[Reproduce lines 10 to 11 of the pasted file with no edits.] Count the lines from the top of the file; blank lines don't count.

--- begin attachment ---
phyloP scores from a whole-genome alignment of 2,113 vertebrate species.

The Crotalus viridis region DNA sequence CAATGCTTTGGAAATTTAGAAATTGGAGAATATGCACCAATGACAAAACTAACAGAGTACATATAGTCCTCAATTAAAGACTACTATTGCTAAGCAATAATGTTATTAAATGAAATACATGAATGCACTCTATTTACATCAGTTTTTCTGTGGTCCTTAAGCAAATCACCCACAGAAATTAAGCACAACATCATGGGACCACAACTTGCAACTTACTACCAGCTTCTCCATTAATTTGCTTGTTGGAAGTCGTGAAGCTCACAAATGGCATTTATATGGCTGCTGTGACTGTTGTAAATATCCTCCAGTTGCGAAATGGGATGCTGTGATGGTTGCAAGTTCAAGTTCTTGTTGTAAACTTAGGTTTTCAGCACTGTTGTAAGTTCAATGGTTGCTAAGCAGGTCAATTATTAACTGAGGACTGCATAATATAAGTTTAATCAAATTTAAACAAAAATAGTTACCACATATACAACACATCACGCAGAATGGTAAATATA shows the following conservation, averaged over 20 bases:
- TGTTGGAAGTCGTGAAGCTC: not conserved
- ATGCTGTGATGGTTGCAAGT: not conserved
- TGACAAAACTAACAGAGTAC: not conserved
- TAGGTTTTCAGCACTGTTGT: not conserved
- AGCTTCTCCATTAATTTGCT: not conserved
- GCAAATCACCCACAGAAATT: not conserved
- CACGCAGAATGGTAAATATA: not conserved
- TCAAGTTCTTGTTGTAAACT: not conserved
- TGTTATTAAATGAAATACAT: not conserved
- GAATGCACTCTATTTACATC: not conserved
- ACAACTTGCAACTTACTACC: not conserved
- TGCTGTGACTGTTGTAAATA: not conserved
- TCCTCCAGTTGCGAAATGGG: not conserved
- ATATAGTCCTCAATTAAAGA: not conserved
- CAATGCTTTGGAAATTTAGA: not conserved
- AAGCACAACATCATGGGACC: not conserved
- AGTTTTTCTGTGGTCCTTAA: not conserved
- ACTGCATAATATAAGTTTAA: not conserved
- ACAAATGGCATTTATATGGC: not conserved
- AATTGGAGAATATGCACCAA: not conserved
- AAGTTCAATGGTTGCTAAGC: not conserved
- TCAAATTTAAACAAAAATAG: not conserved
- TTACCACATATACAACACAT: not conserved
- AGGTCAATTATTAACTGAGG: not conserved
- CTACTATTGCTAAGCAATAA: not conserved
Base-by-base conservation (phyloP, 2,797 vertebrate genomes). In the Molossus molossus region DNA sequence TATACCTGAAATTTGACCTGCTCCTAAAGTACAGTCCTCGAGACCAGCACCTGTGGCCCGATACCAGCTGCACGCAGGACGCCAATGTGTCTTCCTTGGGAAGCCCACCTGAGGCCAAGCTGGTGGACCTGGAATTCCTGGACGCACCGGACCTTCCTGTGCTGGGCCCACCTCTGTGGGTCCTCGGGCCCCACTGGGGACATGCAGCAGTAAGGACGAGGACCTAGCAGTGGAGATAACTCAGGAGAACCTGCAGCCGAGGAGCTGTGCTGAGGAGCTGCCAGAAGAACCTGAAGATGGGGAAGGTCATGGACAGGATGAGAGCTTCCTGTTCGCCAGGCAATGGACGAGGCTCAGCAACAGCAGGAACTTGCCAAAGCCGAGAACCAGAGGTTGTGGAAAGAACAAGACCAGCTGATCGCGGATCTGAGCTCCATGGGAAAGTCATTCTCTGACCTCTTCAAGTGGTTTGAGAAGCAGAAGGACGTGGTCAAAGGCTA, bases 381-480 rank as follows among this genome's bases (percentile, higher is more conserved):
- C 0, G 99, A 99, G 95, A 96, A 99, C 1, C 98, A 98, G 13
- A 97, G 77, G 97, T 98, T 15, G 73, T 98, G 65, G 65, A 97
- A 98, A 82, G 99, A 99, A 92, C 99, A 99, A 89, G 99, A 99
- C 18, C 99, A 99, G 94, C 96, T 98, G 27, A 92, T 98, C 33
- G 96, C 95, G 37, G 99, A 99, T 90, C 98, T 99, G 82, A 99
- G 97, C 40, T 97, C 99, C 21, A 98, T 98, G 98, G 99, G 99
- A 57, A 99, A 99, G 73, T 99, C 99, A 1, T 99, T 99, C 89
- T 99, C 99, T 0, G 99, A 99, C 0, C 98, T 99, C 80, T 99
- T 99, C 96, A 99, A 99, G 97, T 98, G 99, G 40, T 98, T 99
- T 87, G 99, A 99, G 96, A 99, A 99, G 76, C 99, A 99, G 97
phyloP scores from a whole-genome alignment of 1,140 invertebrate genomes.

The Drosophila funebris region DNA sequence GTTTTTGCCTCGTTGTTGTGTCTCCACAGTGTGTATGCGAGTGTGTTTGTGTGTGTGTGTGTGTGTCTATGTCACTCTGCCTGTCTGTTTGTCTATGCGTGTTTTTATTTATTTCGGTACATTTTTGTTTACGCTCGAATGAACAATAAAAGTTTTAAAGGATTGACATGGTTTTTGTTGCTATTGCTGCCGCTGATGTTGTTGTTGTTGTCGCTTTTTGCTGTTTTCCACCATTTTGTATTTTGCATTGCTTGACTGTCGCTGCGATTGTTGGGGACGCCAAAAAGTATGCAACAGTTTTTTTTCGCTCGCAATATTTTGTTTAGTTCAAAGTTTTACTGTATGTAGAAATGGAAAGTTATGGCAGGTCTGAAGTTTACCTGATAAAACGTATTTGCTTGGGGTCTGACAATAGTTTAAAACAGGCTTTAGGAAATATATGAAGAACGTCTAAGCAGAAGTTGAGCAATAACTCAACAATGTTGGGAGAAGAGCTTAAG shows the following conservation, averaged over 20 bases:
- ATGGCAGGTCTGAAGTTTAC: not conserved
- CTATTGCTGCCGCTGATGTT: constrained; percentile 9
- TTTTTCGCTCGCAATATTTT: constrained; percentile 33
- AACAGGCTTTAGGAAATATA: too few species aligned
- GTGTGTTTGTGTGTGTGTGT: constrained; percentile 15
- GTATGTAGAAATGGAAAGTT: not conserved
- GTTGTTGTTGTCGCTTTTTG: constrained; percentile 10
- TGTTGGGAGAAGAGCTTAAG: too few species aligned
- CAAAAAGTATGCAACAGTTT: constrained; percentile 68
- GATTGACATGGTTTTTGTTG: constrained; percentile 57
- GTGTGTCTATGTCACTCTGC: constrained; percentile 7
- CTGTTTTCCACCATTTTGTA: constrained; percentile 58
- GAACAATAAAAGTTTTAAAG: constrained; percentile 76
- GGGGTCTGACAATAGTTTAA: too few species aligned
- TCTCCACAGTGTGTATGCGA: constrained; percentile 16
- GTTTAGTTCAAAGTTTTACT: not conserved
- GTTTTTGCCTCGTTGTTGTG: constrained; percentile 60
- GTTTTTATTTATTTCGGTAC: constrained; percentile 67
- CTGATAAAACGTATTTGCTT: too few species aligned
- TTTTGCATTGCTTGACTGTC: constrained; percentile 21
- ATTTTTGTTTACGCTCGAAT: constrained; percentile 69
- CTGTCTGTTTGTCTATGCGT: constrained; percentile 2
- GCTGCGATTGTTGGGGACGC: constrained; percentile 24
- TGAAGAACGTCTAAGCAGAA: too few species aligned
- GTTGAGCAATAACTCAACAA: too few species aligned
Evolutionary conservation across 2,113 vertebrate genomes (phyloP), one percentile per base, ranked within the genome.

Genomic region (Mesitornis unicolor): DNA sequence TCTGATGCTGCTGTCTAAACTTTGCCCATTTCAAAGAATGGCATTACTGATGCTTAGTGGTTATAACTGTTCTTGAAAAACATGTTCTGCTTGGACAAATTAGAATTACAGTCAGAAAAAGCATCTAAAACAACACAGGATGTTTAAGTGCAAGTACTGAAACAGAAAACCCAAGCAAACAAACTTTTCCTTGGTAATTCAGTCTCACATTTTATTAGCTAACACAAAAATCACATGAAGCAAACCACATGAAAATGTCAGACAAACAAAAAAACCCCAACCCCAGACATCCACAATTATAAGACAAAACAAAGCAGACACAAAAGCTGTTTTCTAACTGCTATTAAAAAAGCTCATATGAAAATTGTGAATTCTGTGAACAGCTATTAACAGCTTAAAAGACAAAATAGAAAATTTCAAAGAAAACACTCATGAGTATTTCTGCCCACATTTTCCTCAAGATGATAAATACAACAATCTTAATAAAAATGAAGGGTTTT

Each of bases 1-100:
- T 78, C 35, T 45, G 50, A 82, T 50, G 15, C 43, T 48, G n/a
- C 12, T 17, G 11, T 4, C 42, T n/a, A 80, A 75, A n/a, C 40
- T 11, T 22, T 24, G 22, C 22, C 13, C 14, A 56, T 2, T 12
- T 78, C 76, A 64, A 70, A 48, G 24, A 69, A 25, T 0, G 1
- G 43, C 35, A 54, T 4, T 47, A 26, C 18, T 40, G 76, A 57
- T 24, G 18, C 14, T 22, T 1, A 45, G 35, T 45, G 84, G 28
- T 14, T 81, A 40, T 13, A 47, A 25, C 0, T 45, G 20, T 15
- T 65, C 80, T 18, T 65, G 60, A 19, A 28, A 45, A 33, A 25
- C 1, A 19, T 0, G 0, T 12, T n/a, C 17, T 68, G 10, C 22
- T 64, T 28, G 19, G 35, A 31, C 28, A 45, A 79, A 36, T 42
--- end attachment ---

- TCAAGTTCTTGTTGTAAACT: not conserved
- TGTTATTAAATGAAATACAT: not conserved